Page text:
"I struggled with not being able to return to my old life, the life I had planned to enjoy."
I’m one of those people who enjoys plans. Whether it’s a walk through the Elmwood village, an epic vacation or a college semester, I relish outlining future details and knowing where my life is going to go. So when I had a lifelong goal of moving to New York City to work in theater and finally arrived there as an early college graduate at age 21, I saw it as a reward for all of my purposeful career planning.
Think about that. A solid ten years of dreaming and planning finally came to fruition only to go up in flames thanks to a 30-minute doctor appointment on the Upper West Side.
The culprit? Cancer.
There's no denying that any cancer patient’s life gets turned upside down by a diagnosis like that. It’s especially frustrating for young adults, many of whom are just beginning or have just begun their careers only to have to take months or even years off to take care of themselves. By the time they try to resume their “old life” or are ready to move forward, it’s nearly impossible to jump in where you left off.
I struggled with not being able to return to my old life, the life I had planned to enjoy. After all, that was my only plan — what was I supposed to do now? And do I make a new plan? Even though a recurrence might ruin that plan, too?
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This struggle with planning for the future has plagued me for three years now. Even though I still refuse to do almost anything with friends without planning it, I have a hard time booking anything more than a month or two in advance because I get too worried about something coming along to ruin it or having an anxiety or GI attack.
Going on vacation sends my anxiety spiraling because on top of having to travel and deal with all kinds of last minute changes, I spend nearly every moment making sure I know where a bathroom is in case I get diarrhea, making sure I have peppermint capsules in case my stomach acts up, fearing that I might feel sick or, perhaps most notably, feeling sorry for ruining the trip for everyone else because I don’t feel well anymore.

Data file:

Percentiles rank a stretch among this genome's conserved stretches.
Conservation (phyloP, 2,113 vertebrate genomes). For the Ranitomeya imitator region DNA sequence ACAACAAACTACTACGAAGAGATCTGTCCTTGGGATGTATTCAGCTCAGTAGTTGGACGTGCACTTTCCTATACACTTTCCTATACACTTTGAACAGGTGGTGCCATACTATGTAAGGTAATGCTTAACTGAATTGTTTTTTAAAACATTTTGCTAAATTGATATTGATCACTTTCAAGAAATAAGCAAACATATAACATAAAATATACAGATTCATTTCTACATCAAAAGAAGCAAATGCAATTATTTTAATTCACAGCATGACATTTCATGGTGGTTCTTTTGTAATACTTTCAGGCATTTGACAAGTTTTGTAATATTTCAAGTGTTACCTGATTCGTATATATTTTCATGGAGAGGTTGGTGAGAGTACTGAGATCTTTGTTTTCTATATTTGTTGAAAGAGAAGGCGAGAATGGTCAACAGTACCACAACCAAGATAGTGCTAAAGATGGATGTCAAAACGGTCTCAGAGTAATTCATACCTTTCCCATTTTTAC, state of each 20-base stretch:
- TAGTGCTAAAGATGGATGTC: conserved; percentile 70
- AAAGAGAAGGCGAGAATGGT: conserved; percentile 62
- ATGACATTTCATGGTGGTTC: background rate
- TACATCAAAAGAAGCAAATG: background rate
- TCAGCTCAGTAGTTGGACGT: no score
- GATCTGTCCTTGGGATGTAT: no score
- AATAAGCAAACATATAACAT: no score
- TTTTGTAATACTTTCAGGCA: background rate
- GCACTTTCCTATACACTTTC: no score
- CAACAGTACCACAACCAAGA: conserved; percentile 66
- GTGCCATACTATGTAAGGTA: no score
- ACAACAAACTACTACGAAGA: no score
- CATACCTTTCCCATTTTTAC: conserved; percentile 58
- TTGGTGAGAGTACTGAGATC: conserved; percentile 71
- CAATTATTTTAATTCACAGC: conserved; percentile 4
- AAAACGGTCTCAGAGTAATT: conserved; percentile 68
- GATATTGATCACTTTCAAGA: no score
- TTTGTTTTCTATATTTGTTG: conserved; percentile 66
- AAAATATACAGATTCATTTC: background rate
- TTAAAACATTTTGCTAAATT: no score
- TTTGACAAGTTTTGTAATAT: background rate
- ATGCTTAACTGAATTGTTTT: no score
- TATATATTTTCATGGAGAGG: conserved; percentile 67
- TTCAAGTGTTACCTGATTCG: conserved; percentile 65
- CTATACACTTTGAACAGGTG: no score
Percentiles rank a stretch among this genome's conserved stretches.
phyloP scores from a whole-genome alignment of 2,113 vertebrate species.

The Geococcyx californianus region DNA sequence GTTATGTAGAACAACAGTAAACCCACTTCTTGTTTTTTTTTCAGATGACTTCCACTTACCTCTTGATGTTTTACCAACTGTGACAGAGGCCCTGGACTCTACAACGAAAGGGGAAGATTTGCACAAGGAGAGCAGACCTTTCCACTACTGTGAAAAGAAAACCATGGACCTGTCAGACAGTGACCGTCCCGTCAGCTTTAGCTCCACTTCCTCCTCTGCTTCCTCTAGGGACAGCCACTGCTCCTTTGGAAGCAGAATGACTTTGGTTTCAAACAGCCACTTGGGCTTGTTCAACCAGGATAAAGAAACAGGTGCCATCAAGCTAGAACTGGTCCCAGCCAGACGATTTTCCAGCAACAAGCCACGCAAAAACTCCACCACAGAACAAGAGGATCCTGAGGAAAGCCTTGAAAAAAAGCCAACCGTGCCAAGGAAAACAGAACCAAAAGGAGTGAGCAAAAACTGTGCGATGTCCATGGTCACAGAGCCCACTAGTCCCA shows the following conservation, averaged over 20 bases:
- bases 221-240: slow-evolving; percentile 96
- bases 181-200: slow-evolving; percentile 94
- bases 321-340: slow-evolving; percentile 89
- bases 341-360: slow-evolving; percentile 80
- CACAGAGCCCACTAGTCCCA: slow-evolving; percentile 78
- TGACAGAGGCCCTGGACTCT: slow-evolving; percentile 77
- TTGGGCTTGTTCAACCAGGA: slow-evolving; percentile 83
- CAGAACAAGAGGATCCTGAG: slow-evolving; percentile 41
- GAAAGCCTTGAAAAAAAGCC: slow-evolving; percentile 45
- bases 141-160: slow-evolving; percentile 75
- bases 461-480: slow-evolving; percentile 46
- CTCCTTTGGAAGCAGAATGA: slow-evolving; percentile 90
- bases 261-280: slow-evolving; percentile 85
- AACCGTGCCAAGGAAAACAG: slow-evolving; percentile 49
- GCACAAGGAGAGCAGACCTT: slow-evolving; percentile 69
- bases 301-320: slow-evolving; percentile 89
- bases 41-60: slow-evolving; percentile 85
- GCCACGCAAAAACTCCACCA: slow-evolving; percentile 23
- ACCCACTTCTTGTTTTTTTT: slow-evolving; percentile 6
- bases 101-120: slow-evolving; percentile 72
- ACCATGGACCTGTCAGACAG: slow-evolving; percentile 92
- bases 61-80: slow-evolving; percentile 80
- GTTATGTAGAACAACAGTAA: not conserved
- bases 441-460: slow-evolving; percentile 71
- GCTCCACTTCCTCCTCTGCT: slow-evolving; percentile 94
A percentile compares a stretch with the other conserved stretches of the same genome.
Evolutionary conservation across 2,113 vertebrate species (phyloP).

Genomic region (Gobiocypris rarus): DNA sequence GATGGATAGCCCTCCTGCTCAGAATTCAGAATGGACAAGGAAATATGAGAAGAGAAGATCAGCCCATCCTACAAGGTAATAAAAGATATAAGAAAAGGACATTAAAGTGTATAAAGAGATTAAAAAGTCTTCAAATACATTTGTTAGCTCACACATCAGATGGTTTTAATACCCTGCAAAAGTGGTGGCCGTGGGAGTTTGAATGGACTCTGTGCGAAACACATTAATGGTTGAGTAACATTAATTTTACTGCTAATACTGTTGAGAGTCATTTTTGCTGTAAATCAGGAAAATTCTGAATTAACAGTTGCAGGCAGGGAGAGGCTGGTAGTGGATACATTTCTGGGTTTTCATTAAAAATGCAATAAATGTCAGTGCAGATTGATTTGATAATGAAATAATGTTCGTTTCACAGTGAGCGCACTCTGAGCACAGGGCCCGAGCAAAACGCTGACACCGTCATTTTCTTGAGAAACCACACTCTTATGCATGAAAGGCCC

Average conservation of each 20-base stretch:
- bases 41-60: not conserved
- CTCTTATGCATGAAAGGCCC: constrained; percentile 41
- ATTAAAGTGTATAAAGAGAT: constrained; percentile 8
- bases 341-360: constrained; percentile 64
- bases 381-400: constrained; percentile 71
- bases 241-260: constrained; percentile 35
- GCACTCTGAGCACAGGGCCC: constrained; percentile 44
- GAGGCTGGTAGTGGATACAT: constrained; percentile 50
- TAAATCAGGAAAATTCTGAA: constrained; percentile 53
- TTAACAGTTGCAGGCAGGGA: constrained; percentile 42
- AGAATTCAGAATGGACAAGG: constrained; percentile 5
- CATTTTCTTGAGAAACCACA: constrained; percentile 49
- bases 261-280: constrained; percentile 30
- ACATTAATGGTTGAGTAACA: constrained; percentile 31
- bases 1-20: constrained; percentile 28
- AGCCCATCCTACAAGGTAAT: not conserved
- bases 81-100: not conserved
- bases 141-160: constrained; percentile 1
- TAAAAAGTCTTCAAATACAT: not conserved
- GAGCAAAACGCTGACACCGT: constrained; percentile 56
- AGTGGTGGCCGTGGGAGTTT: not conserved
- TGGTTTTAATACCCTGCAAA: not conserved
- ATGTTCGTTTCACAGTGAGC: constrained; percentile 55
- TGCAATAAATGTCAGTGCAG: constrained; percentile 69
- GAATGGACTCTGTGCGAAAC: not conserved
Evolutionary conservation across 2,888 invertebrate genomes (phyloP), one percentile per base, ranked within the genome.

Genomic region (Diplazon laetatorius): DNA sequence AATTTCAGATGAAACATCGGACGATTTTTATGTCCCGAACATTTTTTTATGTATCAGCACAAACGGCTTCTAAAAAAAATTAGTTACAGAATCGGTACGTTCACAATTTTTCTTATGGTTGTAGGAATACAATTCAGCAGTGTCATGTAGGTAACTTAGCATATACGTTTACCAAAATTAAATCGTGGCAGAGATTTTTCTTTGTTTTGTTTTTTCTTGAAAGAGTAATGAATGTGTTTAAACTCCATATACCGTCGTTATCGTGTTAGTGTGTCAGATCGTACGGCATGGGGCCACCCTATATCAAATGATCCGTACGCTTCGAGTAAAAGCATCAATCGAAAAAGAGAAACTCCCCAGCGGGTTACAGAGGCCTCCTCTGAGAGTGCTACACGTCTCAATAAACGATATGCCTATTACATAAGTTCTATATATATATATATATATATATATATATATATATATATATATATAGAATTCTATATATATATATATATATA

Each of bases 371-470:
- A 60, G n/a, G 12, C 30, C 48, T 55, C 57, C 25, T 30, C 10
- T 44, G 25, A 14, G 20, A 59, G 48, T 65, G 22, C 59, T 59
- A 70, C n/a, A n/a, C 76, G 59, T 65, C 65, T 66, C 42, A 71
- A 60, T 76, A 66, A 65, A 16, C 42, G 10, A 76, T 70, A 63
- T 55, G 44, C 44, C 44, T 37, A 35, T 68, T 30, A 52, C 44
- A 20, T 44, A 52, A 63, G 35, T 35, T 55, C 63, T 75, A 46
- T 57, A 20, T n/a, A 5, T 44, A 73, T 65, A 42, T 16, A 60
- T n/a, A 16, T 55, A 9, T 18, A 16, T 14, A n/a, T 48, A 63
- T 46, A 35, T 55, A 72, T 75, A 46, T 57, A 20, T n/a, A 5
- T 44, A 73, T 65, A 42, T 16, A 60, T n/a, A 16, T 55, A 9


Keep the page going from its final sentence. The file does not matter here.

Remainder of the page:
I also got engaged last October and have spent the months since planning a wedding for next April with my fiancé. While event planning and picking things out together has been fun, special and enjoyable, there are days when it is very, very difficult because I’m afraid that something will happen to screw my life up again or throw a giant wrench into my plans.
But when I put my engagement ring on every morning, I give myself a little pep talk to remind me that even though the wedding is a few months in the future, I will get there and it will be great.
There’s something to be said about the beauty of living in the moment, something I’ve come to practice more dutifully since being diagnosed. But I think it’s equally as important for survivors to focus on striking a balance between that and planning for the future, both financially and mentally/emotionally.
Editor’s Note: Cancer patient outcomes and experiences may vary, even for those with the same type of cancer. An individual patient’s story should not be used as a prediction of how another patient will respond to treatment. Roswell Park is transparent about the survival rates of our patients as compared to national standards, and provides this information, when available, within the cancer type sections of this website.